As much as my life has changed, this has persisted: that longing, deep and pure blue-black as a kettle-hole in a marsh, what seems like solid land giving way to water, one step too far and you’re in over your head. I should drain it, fill it up with concrete, and pave it over, only it is from this source that I have extracted my best work.

At the road, I do my turnaround for one more pass. This time, only a few yards past the house, I notice another change, a sign for a rail trail. I’m probably not supposed to, but I figure walking by the house and down the trail to slip behind a tree won’t take long enough to get me into any trouble.

It’s a sunny day, warm, with a few wispy transparent clouds moving fast. The leaves are turning. I walk from the road into the speckled light. The trail’s a little muddy and the sides of my flimsy flats are already becoming encrusted. The smell is fecund, moist and humid.

On the other side of the embankment to my left, the edge drops away where a stream cuts an increasingly sharp gorge, in the clove and hollow manner of the Catskills. To the right, I peer through a screen of young maples to the crabbed forms of pruned apple trees and realize that I can probably see into the backyard of the house from here.

Not that it’s his anymore; he lives in San Francisco, with a wife and two daughters. All day long he spends in a lab, parsing the mysteries of the genome. We are in touch sporadically; I write him the occasional letter or email. He replies sometimes. He’s busy trying to earn tenure, there’s his family, and he claims he has never been much of a correspondent.

When we were in college and I wrote him in the summers, he wrote me three letters back one year, and none the next. I was on this art program in Rome, and I was miserable not hearing anything, nothing at all, from him. When we got back to campus, I marched over to his room. Somehow I had the courage to tell him I was hurt, that I didn’t know where that left us. As if there was really an “us.” We sat for a long time in silence. Finally, one of his suitemates knocked on his door, took one look, and offered us a beer. He started laughing then, the man I was in love with.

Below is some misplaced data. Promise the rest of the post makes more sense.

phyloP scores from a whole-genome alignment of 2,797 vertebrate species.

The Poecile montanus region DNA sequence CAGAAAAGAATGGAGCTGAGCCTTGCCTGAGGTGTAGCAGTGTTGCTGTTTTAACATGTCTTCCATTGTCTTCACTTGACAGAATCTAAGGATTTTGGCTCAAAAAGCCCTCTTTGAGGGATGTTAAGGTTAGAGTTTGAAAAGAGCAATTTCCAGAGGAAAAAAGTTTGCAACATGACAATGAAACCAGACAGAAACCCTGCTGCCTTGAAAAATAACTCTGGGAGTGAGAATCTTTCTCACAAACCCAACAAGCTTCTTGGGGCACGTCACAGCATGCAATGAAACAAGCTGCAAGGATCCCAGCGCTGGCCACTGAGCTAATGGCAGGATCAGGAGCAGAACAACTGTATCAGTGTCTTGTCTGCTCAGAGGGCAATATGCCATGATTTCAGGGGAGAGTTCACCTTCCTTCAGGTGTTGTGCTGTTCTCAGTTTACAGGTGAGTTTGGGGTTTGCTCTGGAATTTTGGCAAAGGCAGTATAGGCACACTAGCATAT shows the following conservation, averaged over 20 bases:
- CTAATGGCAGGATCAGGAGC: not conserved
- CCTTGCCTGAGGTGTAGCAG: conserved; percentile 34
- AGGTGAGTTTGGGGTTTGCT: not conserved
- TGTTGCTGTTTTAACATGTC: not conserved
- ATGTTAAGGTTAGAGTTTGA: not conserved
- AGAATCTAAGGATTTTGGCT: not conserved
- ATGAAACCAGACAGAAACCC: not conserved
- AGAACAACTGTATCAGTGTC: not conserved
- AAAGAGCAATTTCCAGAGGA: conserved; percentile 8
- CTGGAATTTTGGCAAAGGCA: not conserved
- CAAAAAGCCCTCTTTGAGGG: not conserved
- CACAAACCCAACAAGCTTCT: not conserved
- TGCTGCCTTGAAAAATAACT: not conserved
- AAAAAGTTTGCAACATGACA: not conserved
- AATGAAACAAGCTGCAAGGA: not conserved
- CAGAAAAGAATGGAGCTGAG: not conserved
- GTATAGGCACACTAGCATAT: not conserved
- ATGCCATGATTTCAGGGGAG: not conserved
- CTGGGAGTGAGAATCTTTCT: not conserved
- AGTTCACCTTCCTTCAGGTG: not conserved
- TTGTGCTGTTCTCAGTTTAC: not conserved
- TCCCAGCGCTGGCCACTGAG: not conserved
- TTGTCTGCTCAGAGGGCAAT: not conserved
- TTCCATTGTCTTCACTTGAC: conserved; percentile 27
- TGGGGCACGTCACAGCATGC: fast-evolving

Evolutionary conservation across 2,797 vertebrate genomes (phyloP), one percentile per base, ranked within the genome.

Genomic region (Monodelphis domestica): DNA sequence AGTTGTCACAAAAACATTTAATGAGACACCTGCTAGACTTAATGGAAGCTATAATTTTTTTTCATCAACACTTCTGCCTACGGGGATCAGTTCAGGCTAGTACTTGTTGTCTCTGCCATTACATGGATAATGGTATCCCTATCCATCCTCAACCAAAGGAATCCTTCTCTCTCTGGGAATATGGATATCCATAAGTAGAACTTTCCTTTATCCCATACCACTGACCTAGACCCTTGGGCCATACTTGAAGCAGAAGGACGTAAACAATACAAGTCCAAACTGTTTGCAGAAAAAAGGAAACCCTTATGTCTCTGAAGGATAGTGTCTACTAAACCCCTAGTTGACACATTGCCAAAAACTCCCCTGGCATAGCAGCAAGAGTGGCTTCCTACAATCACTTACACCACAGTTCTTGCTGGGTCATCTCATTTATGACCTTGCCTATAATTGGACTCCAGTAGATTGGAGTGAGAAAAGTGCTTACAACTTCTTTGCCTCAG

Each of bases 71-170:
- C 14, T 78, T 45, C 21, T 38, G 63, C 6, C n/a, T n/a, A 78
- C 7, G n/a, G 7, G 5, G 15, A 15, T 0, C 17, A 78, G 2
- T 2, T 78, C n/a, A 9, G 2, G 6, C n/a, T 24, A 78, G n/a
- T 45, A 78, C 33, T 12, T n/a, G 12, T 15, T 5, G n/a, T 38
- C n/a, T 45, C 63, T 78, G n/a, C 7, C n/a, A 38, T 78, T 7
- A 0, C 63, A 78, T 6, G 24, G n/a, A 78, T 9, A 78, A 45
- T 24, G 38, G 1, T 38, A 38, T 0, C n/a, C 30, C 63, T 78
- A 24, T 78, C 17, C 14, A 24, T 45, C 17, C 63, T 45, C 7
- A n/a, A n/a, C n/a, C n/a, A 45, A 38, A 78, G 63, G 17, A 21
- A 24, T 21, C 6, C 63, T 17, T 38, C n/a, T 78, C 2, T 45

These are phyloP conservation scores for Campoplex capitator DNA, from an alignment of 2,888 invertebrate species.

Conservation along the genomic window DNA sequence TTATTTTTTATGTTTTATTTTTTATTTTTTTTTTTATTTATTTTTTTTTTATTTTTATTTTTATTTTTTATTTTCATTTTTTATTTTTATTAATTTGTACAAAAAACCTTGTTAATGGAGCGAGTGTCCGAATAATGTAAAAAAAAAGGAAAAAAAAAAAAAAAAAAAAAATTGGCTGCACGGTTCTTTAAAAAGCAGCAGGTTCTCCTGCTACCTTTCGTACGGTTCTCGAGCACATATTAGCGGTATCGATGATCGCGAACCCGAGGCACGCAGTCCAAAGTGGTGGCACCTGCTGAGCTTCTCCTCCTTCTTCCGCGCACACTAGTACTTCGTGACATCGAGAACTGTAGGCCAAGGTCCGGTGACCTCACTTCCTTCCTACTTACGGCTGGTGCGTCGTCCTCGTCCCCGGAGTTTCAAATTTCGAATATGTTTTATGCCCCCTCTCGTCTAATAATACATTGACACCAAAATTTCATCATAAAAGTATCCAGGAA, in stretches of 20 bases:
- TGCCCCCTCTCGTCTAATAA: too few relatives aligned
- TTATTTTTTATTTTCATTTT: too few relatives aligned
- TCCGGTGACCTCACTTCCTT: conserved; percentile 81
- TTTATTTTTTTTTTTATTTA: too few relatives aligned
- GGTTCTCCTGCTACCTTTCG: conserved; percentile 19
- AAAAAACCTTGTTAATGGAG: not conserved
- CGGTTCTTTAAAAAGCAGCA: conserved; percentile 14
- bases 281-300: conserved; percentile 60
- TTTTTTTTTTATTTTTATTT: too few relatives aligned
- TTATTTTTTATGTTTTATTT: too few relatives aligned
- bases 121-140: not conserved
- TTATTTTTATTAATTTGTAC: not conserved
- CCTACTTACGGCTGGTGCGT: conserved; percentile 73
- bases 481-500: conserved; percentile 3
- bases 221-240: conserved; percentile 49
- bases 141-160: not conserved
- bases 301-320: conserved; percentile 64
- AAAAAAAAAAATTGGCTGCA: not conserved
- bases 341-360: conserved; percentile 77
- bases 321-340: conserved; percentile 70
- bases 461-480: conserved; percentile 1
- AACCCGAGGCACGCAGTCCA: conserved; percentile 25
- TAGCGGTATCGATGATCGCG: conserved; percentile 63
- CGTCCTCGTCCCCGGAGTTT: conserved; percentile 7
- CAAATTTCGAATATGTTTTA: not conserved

“The look of pity on your face!” he exclaimed. I laughed too, though it was forced. Though neither of us drank very much, we took the beers, and I remember that for the first time I liked the taste. The suitemate retreated, closing the door.

The man I loved turned to me then and said, “It doesn’t make any sense to avoid each other.” My heart flew up that he had declined to pick up the gauntlet I’d thrown down. I was young, inexperienced; that was all the affirmation I required that afternoon, and as I remember, we went off to dinner together.

There was never an “us,” outside of some moments, some evenings, in one or another’s room. Never in public. Once we were dancing and he grabbed me close—no one more surprised and delighted than me—but when his roommate came back unexpectedly, he pushed me away quickly. I met his family briefly, once, at graduation. He managed to slip away when I would have introduced him to mine.

My crazy dreams of marrying science to art in him and me! In my senior year, I did a series of paintings based on the pictures he brought me from the lab, nature revealed as abstract surrealist, we used to joke. For a moment, I want to feel his presence so badly that I think I might scream. My breath comes quickly and I feel light-headed. Standing there in the mud of the rail trail, it occurs to me for the first time to wonder what I am looking for, what do I expect to find? For all I knew his parents don’t even live here anymore.

There seemed to be no one else coming along right then, so I climbed the bank to the left and squatted. I’d been holding it in so long that I had to make an effort to force it out. I was barely able to pull my jeans back up before a jogger came by, glancing at me quizzically as I shuffled back down the embankment.

I had two lovers before Weston. Two lovers and this man who was my lover for one glorious night. In college my female friends and I used to like to listen Janis Joplin sometimes, just to hear a woman’s voice, particularly a woman’s voice like that. We were middle-class white girls and then I didn’t know about the raunchy blues woman tradition. Janis Joplin was the nearest I got. In an introduction to one of the songs —“Piece of my Heart” maybe? “Get It While You Can”? — she says, I’m simplifying a little here, “Maybe you want a cat for 365 days, but you only got a cat for one day. Well, that one day, that better be your whole life, man.” For a long time, that one night was my whole damn life.